Where Museums Go to Shop for Rare Works of Art

In the south of Holland, a Dutch city plays host to the art world’s biggest collectors

TEFAF 2016 - Highlight - Jaski - Karel Appel Harry Heuts
TEFAF 2016 - Bastiaan Hutten - Ten Kate Deventer - Flowers Harry Heuts
TEFAF 2016 - Cohen and Cohen Harry Heuts
TEFAF 2016 - Opening Day - Peter Finer Harry Heuts
TEFAF 2016 - Opening Day - Robilant Voena Harry Heuts
TEFAF 2016 - Show Your Wound Harry Heuts
TEFAF 2016 - Robbig Harry Heuts
Building up TEFAF Maastricht 2016 - Colnaghi Harry Heuts
TEFAF 2016 - Wallace Chan Harry Heuts

Over the centuries, the Dutch city of Maastricht, which juts out like a finger along the Netherlands’ southeastern border with Belgium, has hosted several invaders. The Spanish took over in the late 16th century; the prince of Orange conquered the city just north of half a century later; and then it belonged to the French on-and-off through the end of the 18th century. More recently, the Nazis took the city in 1940, only to cede it four years later.

For 10 days each year, a different sort of foreign contingency descends on the city. These invaders are wealthy--several land in private jets at Maastricht’s airport--and they depart with spoils. But unlike previous antagonists, these visitors pay for their loot. They’re high-profile shoppers, who attend The European Fine Art Fair (TEFAF), which traces its roots to 1975 and just concluded this year’s festivities.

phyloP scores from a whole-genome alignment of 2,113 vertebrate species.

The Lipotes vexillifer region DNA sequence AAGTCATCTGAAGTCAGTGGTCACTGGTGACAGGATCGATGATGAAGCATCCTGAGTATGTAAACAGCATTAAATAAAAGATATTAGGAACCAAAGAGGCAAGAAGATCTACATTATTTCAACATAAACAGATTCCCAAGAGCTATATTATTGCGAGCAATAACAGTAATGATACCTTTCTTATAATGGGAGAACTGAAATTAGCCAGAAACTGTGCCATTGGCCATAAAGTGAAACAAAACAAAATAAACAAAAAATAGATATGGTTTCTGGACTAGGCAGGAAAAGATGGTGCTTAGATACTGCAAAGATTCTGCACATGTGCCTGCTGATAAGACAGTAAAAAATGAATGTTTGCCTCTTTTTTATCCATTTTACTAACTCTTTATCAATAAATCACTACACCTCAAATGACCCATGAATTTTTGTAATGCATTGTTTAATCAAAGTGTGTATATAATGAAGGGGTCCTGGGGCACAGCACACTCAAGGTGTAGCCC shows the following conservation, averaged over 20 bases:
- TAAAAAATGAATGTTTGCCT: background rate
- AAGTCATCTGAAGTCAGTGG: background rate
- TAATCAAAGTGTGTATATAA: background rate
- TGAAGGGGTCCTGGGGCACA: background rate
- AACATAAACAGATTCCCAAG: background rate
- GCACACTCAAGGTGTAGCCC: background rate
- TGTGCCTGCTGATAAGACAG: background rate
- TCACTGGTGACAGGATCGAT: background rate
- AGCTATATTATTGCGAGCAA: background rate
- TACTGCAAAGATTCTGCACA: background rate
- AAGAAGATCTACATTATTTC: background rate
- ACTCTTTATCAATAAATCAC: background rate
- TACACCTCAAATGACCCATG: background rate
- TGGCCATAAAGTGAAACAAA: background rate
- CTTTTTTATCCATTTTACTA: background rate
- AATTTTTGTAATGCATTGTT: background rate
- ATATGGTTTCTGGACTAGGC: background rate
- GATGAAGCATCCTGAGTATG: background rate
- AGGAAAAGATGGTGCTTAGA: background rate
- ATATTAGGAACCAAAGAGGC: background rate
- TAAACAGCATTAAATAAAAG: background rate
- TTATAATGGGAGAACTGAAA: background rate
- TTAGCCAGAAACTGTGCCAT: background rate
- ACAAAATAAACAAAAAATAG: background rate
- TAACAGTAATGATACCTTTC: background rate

TEFAF, a fair that is open to the public and costs €40 to visit, is essentially “a museum in which you can buy the objects,” says Mark Roglan, director of the Meadows Museum at Southern Methodist University in Dallas, who has bought about a dozen works in the eight years he’s been coming to the fair. “Everything is negotiable.”

In recent years, celebrity visitors have ranged from Calvin Klein to Kanye West; although many of the sales aren’t publicized, there were no reports that either bought anything. TEFAF is a place to not only purchase anything from Greco-Roman sculpture and Rembrandt paintings to jewelry, modern furniture, Andy Warhol paintings, and photography, but also--and perhaps more importantly--to be seen doing so.

Asked to describe the fair, which he has attended for 15 years, over breakfast at a Maastricht hotel, Eike Schmidt, the newly installed director of Florence’s Uffizi Gallery, Palazzo Pitti, and Boboli Gardens, called it a “super, mega-conference.”

“It’s basically the G8 of the art world. You have the biggest players in the museum world along with the biggest players in the collecting world and in the dealing world,” he says.

Navigating Maastricht is a study in contrasts. The city, which the Maas river divides into two banks, consists of a blend of medieval watchtowers and portals, modern architecture (e.g. the Bonnefanten Museum, which resembles a space shuttle launch complex), and centuries-old Catholic churches that now fulfill different functions. Boekhandel Dominicanen is a 13th century Dominican church-turned bookstore; Regional Historic Center Limburg, a state archive, took over a Franciscan church completed in the 15th century; and Kruisherenhotel, a hotel, adopted a 15th century monastery.